But of course, all cultures have unbiblical attitudes which they foster as well. I'm not trying to suggest that foreign cultures or older time periods are inherantly better than our own. Nor am I trying to claim that coming to the Bible with a different set of questions and assumptions makes for better theology. Sometimes, people just get it plain wrong. Augustine understood things about the power and grace of God which the modern Church desparately needs to hear. He also thought that the state should persecute heretics. If his thinking sparked the Reformation, it equally sparked the Spanish Inquisition. We cannot, we must not treat the teachings of men, any man, no matter how brilliant or respected that man may be, as though they were next to the Bible. We know that Augustine's thinking on Salvation by grace and grace only from start to finish is right because it is in the Bible, and we know the Spanish Inquisition is not right because it is not. But this is the beauty of Theological Time Travel: it shows us things we get wrong, while we are largely innoculated against many of the things the men of the past got wrong. As Lewis puts it:
"Not, of course, that there is any magic about the past. People were no cleverer then than they are now; they made as many mistakes as we. But not the same mistakes. They will not flatter us in the errors we are already committing; and their own errors, being now open and palpable, will not endanger us. Two heads are better than one, not because either is infallible, but because they are unlikely to go wrong in the same direction."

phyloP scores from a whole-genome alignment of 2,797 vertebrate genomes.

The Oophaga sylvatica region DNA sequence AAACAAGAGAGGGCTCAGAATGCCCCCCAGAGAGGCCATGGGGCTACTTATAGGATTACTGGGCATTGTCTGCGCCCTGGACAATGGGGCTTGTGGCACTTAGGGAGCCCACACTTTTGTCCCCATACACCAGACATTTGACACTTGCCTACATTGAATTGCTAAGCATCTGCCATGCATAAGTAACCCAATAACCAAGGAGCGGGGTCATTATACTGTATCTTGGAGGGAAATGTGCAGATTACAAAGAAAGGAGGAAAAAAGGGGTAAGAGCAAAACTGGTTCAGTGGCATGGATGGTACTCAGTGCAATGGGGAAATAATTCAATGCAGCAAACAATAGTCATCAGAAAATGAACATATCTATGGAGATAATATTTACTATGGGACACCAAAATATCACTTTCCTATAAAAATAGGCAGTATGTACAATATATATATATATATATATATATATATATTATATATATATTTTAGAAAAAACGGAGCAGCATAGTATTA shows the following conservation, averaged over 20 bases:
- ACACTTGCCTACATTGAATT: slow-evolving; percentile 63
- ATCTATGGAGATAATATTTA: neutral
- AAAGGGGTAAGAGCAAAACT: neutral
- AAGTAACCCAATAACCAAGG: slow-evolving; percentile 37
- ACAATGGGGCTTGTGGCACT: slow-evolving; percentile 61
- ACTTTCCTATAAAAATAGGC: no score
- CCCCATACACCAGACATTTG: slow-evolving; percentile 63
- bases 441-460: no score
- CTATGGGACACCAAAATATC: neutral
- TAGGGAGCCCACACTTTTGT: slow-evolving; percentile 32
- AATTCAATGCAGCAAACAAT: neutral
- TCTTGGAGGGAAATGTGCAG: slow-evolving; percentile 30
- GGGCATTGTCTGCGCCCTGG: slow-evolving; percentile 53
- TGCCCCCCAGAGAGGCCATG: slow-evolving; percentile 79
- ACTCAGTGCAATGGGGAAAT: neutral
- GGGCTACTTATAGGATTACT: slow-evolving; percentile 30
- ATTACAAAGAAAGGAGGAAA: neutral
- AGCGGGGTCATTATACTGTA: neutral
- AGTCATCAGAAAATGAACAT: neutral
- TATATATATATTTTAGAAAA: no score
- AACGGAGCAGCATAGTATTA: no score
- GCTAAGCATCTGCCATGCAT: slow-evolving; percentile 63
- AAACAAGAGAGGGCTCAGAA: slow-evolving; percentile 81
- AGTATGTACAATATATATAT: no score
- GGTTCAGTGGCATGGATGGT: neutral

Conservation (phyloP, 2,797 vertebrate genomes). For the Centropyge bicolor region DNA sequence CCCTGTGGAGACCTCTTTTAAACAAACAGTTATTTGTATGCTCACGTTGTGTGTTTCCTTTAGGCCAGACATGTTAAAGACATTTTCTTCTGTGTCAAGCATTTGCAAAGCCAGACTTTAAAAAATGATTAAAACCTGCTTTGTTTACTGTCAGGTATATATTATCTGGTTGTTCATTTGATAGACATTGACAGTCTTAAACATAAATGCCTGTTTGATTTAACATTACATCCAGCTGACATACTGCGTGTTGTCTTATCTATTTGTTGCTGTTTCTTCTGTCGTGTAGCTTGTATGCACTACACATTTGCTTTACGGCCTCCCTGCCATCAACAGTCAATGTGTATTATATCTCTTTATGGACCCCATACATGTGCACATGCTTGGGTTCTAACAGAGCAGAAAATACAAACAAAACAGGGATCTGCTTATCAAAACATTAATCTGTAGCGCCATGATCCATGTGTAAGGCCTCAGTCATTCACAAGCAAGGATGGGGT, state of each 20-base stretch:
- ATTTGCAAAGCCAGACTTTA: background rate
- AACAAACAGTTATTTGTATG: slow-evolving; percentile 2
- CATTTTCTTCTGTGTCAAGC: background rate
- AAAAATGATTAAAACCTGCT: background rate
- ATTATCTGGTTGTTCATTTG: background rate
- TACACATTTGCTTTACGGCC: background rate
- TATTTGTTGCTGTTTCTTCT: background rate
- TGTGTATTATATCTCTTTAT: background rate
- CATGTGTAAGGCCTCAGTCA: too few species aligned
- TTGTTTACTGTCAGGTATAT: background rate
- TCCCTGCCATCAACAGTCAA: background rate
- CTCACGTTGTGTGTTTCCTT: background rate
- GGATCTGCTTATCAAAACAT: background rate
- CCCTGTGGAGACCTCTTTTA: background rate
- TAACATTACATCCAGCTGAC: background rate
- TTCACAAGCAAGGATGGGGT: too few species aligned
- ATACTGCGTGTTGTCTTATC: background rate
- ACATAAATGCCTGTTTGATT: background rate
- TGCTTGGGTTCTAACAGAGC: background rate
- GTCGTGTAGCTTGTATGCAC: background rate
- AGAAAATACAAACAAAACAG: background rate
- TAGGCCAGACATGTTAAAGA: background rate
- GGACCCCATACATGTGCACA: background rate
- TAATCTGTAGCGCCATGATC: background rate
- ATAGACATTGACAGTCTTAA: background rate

A final benefit I'd point out is contained in the Biblical maxim "There is nothing new under the sun". A lot of the things that we struggle with are things countless other people have struggled with before us, and we can learn a lot by looking at the good and bad ways they dealt with it. When Alaric, leader of a gothic army, sacked the city of Rome in 410AD, people thought the world was going to end. Literally. A city that had dominated the known world, and enjoyed impregnible security for 900 years was at the mercy of Barbarians. Jerome wrote "If Rome can perish, what can be safe?". He withdrew to a cave, and waited for the end of the world. Augustine was spurred on to write one of his finest works: The City of God. He reminded people living at a time of unimaginable turmoil that our home is Heaven, and while we live for the time being in the City of Man, and should work for its benefit, our treasure lies elsewhere. He also pointed out that the barbarian invasions brought in a mass of people that previously the Church had not reached. Missionaries had by and large not gone to them, so God had sent them to the missionaries. Before long, many barbarians had become Christians. Today, western culture is seeing a huge influx of muslim immigrants. Again, many in the church are acting as if the world is about to end. How many are remembering that it is difficult and dangerous to send missionaries to the countries from which they come, and that by and large most churches haven't paid much interest in doing so? We have a unique opportunity to reach muslim people who can greatly help us in the task of proclaiming Christ to people from other muslim cultures.
To finish where we started, if you must read either only the new, or only the old, read the old, old books of the Old and New Testaments. But God has been generous to us and given us not only the Word, but also teachers to expound that word to us. We would do well not to neglect the gifts that God has given his Church in the centuries gone by.